The ATSV had a history of electrical circuit issues, so their representativeness may be considered. When making a diagnosis, the human tendency is to match an observed case pattern against possible patterns of symptoms learned from experience. As Kahneman (2011) says, one key aspect of representativeness is the excessive willingness to predict the occurrence of unlikely events, driven by their (rare) occurrences. NTSB suggested that the intermittent nature of the fault, the history of previously occurring ATSV electrical circuit problems, and the lack of history of ATSV air-filter failures resulted in the misjudgement. The history of the ATSV electrical problem led to a representativeness heuristic, masking the possibility of the air-filter failure, which is the central cause of the failure.

4.2.6 Concluding judgemental bias

This case can be seen as a possible combination of several heuristics. Although we cannot propose a perfect sequence of heuristics, we can identify a most probable combination. We conclude that the representation of the previous events and the complexity of the actual cause led to representativeness bias and substitution bias. Theory-induced blindness made the maintenance technician believe something missing does support his proposition, continued to rely on his assumption of an issue constrained to the ATSV. Temporal discounting drove him to use an alternative starting method repetitively, finally leading to damage and mishap. We, therefore, map three routes to the disaster (see Fig. 5).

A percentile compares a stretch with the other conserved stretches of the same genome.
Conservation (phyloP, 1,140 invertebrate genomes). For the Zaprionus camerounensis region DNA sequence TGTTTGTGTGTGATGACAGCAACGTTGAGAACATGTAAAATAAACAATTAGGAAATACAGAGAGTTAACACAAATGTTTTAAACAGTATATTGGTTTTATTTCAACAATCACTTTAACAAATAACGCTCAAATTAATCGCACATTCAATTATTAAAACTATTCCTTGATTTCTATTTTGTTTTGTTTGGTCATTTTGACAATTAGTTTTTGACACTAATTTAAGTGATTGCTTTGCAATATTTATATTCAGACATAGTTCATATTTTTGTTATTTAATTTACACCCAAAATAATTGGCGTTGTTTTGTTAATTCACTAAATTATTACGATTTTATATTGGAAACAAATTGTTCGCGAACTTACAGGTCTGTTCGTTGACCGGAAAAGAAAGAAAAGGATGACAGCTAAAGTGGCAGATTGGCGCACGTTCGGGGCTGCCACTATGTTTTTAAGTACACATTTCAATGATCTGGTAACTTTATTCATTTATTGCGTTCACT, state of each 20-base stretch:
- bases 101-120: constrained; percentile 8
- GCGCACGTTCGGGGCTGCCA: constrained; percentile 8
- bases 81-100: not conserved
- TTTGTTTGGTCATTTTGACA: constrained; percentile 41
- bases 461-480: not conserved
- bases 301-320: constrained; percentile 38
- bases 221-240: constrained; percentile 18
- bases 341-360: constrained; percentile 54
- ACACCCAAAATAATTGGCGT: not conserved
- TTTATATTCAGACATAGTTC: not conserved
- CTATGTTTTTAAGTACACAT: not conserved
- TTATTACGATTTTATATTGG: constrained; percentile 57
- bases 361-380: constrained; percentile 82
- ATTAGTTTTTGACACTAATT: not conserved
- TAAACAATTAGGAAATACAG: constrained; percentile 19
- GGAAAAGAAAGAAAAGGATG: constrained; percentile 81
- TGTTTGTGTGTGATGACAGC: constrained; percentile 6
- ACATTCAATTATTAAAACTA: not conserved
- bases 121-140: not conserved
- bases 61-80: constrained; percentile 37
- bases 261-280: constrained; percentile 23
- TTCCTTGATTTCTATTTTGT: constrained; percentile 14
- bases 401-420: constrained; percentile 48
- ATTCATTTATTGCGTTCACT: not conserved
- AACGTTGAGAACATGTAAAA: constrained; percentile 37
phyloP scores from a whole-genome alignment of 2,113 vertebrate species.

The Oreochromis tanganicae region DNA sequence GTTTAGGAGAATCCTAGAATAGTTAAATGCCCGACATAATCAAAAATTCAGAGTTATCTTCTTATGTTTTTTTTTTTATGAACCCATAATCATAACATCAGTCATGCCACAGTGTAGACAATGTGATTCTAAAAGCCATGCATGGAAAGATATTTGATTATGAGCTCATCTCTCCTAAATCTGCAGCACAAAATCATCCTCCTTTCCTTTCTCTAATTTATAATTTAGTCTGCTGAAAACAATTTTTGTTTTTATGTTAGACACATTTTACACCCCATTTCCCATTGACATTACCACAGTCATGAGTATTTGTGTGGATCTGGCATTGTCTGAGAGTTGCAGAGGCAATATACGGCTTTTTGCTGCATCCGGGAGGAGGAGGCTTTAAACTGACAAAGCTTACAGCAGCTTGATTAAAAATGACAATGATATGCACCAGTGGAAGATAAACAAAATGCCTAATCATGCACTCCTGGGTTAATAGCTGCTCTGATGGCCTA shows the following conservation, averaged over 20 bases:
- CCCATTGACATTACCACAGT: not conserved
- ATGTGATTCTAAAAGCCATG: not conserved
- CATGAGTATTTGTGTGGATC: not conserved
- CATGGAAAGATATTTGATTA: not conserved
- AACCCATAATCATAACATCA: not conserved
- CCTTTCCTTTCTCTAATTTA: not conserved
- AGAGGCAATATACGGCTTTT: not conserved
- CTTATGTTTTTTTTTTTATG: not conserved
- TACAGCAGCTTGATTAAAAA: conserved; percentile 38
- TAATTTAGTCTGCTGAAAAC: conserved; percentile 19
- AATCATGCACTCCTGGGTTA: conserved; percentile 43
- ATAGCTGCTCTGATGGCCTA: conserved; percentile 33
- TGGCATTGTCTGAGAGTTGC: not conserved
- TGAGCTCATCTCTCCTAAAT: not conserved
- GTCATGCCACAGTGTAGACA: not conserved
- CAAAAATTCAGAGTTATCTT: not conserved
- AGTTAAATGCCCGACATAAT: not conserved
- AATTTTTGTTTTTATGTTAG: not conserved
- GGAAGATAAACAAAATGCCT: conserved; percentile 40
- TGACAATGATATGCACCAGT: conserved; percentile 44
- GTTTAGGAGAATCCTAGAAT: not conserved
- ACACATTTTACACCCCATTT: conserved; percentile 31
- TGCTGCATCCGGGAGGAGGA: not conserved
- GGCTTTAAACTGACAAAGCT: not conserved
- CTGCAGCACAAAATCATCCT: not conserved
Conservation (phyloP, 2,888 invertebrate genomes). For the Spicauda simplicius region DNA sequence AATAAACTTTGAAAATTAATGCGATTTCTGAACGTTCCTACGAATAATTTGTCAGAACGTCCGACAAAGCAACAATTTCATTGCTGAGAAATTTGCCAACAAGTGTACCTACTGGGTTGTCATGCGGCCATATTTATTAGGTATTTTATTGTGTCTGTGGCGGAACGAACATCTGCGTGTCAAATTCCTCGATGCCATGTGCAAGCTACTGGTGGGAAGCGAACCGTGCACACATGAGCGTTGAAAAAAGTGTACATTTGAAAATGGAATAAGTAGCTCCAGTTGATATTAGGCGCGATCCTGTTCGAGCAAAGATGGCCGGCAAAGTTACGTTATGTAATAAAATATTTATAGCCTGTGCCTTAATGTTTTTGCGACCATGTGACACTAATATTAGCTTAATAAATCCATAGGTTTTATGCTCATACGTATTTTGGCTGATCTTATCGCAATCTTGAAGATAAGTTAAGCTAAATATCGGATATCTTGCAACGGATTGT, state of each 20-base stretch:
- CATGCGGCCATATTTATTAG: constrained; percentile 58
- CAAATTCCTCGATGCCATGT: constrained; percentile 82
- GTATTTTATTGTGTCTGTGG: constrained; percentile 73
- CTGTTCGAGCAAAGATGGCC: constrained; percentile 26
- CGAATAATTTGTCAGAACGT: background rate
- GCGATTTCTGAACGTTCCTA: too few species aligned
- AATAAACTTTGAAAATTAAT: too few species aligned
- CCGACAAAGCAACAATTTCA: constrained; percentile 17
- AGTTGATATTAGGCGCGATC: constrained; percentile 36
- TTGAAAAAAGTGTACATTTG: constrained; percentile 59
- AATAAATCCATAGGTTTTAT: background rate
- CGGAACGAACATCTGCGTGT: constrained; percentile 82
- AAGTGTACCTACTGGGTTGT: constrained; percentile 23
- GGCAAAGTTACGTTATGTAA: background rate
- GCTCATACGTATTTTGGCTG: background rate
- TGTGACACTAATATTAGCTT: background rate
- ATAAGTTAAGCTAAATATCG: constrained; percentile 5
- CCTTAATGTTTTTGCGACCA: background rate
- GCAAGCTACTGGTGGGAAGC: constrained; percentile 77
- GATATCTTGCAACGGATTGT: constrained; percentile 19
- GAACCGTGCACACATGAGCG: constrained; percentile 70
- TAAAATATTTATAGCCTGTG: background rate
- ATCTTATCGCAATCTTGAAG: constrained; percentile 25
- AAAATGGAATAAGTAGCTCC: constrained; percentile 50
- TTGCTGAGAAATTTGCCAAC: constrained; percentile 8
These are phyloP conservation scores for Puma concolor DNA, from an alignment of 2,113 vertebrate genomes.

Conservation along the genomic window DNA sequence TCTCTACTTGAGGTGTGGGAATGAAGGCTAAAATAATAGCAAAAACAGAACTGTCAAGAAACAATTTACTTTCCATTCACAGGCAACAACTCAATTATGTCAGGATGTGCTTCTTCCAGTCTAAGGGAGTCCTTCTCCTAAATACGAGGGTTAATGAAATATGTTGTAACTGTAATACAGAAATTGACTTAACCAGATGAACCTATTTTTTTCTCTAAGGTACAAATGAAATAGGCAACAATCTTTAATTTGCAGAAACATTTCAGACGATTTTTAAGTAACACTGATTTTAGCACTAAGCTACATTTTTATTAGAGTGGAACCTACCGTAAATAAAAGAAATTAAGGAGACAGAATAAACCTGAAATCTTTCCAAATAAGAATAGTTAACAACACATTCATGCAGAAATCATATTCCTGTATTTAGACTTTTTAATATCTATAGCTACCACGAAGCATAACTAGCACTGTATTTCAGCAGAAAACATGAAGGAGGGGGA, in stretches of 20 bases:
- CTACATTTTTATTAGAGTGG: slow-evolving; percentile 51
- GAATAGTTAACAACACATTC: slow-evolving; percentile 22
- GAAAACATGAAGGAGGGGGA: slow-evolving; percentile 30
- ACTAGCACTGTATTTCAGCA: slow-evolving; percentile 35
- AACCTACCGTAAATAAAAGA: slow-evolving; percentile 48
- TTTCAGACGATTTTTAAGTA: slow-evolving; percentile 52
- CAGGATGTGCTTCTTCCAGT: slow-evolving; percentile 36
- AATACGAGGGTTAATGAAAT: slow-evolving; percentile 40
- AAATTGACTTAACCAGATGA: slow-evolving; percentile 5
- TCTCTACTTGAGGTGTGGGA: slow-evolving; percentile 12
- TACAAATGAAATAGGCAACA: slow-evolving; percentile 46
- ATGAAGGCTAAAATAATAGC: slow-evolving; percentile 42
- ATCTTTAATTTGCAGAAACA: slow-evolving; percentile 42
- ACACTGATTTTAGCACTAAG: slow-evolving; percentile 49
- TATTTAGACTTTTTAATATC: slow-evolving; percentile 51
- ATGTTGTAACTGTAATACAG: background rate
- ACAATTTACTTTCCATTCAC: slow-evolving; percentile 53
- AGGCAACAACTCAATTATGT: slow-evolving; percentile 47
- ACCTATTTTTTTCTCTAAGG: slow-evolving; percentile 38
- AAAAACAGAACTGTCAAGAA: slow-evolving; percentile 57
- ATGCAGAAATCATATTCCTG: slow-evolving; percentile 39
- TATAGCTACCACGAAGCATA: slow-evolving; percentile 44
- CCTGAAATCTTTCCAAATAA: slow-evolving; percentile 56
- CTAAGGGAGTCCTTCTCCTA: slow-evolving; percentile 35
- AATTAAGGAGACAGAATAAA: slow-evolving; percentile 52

Fig. 5

Combination of heuristics for the engine fire on American Airlines DC-9-82

4.2.7 Relevance to SA

The filter issue was not a simple change of status; rather, it showed dynamic behaviour at an intermittent stage. It is also clear that the service environment was dynamic, demanding the fastest possible recovery of the faulty aeroplane. Therefore, SA is applicable. Comprehension of the cues was not successful; thus, level 2 SA was affected. An incorrect mental model was formed based on previous experiences with the electric circuit failure. “Attention tunnelling” restricted workers from looking beyond the ATSV, so they missed the opportunity to detect the issue with the air filter. In the absence of previous experience, this problem required detailed troubleshooting. In fact, NTSB recommended incorporating information about the relationship between the ATSV and handling the engine fire in the company’s training programs and also providing written guidance to facilitate the development of a correct mental model during such incidents. The real issue did not appear salient enough; there was no troubleshooting for the apparently simple yet complex filter problem. While too much information can cause data overloading, SA recommends “taking care in filtering information.” Absence of information should not imply a natural state. “Explicitly identifying missing information” would have helped avoid misdiagnosis. “Providing system transparency and observability” by creating some means to observe the filter element from the outside would have been helpful.

4.3 Alaska Airlines MD-83: loss of pitch control

On 31 January 2000, Alaska Airlines flight 261, an MD-83, crashed into the Pacific Ocean. The NTSB investigation (NTSB 2002) determined that the loss of aeroplane pitch control was the cause of the accident. The investigation found an in-flight failure of the horizontal stabilizer trim system jackscrew assembly. The acme nut threads of the jackscrew had been subjected to excessive wear (see Fig. 6). NTSB decided that the acme nut threads’ excessive wear was consistent with insufficient lubrication. But why was the lubrication insufficient?
Fig. 6

Acme screw during initial inspection by NTSB (NTSB 2002)

4.3.1 Evidence of temporal discounting